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What You Should Know About A New FDA Mesh Warning
The U.S. Food and Drug Administration (FDA) has issued a second warning regarding a material that is commonly used in surgery to correct pelvic organ prolapse in women. Here's what you should know about it.
Jul 15, 2011 4:19 PM
The U.S. Food and Drug Administration (FDA) has issued a second warning regarding a material that is commonly used in surgery to correct pelvic organ prolapse in women. The material is marketed under a few different names, but is commonly referred to as synthetic vaginal mesh. This warning could have important implications given that it is so commonly used, and many care providers and patients are undereducated on the risks of using mesh. Simply put, this is an important consumer health and patient safety issue.
Pelvic floor disorders such as pelvic organ prolapse are common and result in surgery for an estimated one in nine women. The problem occurs when the muscles and ligaments holding the pelvic organs, such as the bladder and uterus, weaken, resulting in uterus and vaginal walls prolapsing through or beyond the vaginal opening. To treat this, many physicians traditionally repaired tissues that hold these pelvic organs in place. Other conditions of tissue weakness, such as hernia, have responded well to the use of synthetic mesh in surgical repairs. Over the last decade, some surgeons began using these meshes in vaginal surgery for prolapse, despite little evidence for their safety and efficacy. The FDA sometimes clears the use of devices such as mesh if there is a similar product already approved. This is unlike drug approval, where the FDA requires large clinical trials proving safety and efficacy. Some 40% of vaginal prolapse surgery now involves the use of mesh.
In recent years, however, health officials have grown more concerned over the number of women coming forward with complications after a pelvic organ prolapse surgery. These women reported problems associated with the permanent mesh in the vagina that became taut or eroded into nearby tissues, causing pelvic pain, groin pain, infection, and ongoing pain with sex. In 2008 the FDA issued the first warning about the use of mesh in surgeries for incontinence and prolapse in women.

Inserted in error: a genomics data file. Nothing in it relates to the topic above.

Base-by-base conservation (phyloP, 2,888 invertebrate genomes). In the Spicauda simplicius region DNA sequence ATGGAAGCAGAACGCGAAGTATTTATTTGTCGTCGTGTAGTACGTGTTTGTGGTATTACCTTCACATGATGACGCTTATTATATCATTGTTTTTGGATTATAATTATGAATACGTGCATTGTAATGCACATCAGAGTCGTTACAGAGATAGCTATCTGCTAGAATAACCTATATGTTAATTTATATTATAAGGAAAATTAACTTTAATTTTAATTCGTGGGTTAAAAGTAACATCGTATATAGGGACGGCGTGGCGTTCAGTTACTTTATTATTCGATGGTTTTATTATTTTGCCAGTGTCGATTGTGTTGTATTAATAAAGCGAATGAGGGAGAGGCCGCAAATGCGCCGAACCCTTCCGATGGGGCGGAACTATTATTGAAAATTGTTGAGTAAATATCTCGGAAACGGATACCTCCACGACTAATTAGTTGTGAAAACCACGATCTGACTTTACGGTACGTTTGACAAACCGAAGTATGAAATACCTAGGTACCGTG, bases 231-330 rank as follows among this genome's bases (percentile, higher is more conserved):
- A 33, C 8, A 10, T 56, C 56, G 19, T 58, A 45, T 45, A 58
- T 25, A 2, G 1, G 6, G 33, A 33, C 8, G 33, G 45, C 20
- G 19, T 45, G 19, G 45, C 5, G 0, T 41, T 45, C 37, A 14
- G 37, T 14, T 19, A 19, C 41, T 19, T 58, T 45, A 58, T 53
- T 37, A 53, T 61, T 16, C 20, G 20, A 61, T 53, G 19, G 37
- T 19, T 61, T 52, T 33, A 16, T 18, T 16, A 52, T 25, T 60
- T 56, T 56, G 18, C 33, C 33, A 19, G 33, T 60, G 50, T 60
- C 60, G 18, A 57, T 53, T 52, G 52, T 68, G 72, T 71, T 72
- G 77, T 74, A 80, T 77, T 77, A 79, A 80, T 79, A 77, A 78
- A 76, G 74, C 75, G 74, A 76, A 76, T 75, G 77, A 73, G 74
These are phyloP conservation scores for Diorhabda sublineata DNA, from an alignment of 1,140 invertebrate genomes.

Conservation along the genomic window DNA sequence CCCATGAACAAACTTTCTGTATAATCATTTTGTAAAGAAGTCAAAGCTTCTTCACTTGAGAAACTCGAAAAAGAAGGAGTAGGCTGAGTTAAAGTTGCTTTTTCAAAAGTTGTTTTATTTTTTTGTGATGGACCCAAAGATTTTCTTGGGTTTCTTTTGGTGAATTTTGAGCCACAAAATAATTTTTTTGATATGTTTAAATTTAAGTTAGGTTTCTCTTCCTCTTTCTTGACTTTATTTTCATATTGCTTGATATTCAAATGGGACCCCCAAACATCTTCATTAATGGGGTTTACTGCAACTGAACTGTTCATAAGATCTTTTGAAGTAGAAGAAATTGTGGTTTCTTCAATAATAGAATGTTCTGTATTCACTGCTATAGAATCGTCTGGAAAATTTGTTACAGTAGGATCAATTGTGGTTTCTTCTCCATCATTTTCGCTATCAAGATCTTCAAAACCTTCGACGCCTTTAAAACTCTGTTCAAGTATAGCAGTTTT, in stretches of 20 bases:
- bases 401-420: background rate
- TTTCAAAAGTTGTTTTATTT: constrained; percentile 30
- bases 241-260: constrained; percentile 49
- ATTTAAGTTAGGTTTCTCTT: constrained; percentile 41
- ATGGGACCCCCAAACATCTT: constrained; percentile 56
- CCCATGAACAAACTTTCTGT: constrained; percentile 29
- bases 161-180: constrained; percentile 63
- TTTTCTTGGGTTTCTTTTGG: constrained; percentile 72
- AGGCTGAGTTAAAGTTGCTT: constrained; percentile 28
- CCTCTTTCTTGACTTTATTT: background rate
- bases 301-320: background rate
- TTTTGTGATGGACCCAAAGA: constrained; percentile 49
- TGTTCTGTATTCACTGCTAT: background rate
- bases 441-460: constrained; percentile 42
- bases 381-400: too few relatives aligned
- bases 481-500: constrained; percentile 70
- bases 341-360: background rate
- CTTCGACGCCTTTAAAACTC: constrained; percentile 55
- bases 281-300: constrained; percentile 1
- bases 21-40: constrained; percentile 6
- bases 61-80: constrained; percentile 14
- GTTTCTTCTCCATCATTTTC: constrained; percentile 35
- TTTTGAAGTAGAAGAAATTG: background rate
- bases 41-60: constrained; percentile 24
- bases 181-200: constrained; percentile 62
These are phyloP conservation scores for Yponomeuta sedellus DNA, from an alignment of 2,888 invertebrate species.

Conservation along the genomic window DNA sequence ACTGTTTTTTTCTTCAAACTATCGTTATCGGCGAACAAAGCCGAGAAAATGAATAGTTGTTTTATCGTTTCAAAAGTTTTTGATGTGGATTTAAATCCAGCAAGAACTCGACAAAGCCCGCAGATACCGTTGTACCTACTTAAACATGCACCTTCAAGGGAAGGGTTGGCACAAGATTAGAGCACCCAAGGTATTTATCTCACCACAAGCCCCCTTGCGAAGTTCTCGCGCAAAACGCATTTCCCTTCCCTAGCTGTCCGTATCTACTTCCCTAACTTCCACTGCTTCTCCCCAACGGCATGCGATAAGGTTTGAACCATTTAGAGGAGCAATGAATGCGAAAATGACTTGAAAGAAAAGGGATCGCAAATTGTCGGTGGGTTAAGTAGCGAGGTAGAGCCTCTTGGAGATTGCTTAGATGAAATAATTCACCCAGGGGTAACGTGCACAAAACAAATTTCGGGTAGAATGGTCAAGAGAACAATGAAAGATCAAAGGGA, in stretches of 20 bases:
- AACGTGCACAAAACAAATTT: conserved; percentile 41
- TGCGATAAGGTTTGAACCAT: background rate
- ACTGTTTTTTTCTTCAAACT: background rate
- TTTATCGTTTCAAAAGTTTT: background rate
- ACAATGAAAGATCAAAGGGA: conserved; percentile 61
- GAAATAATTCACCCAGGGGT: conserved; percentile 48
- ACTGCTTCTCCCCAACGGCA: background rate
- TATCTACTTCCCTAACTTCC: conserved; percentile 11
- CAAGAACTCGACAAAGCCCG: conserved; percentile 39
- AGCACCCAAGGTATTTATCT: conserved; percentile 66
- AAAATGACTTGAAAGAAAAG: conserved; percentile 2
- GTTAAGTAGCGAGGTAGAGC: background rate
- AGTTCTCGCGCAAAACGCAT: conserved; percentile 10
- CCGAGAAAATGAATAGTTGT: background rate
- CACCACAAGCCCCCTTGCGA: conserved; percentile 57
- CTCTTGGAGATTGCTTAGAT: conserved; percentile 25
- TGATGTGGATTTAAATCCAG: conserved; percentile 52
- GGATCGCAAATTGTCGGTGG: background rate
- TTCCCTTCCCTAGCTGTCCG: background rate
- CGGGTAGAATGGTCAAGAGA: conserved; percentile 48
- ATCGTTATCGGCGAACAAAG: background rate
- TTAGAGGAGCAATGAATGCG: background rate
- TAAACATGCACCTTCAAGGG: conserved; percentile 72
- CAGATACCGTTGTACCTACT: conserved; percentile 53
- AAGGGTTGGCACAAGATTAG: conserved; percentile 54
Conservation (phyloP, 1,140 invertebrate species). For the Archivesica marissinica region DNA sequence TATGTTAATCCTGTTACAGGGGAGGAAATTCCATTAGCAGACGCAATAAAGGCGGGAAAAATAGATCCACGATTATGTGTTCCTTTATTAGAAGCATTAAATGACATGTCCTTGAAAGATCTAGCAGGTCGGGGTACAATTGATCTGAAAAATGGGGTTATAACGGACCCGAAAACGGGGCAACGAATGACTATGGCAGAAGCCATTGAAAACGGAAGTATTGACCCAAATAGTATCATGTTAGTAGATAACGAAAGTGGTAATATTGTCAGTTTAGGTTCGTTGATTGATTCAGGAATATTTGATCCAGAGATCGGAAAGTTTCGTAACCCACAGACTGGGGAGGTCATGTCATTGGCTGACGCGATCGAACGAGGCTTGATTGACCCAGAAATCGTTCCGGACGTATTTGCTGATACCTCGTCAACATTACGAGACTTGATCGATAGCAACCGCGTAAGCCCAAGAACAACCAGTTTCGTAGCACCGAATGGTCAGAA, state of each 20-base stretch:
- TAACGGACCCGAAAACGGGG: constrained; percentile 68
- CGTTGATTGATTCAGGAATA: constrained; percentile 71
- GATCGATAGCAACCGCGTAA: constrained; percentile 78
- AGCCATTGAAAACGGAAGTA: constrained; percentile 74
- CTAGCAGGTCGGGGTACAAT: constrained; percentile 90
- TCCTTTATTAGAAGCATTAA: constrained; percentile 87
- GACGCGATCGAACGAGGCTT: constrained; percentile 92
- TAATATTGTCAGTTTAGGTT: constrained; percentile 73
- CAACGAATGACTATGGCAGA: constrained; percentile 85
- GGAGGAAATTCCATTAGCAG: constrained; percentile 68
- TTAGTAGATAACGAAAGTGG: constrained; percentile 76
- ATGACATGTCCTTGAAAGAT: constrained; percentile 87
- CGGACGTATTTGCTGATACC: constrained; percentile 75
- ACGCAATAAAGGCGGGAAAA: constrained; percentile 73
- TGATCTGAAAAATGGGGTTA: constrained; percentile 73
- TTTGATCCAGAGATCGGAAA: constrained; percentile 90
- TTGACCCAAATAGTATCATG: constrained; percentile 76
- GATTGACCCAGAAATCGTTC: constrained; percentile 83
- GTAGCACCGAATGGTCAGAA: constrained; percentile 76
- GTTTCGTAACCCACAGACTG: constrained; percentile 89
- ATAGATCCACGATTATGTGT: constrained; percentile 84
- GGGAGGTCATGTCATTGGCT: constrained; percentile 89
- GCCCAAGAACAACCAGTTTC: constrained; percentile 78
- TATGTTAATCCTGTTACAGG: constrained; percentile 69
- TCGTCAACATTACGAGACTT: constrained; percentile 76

As the Intermountain West’s leaders in medical research and expert specialized care, physicians at University of Utah Health Care’s Pelvic Floor Center have corrected complications resulting from pelvic organ prolapse surgery. While the U of U does not use mesh for vaginal prolapse repairs, its physicians have helped many patients suffering complications of vaginal mesh use in previous surgeries, says Peggy Norton, M.D., professor and chief of the Division of Urogynecology at the U of U School of Medicine and vice chair of the Gynecology Practice Committee of the American College of Obstetrics andGynecology.
“Mesh has improved surgery for hernia, but the same can't be said for mesh used for vaginal prolapse,” Norton says. “A small but important number of women undergoing these surgeries experience complications that may not improve after multiple surgeries to remove the mesh from the vagina. For the second time, the FDA has issued a warning to gynecologic and urologic surgeons about the use of vaginal mesh, specifically targeting mesh for prolapsed repair. These warnings are directed also toward women considering the use of these products for their surgery.”
Dr. Norton stresses the importance of being a well-informed, empowered patient when considering any corrective procedure, and this FDA warning reaffirms her position. You can view a video of Dr. Norton explaining the warning and what women and care providers should know.
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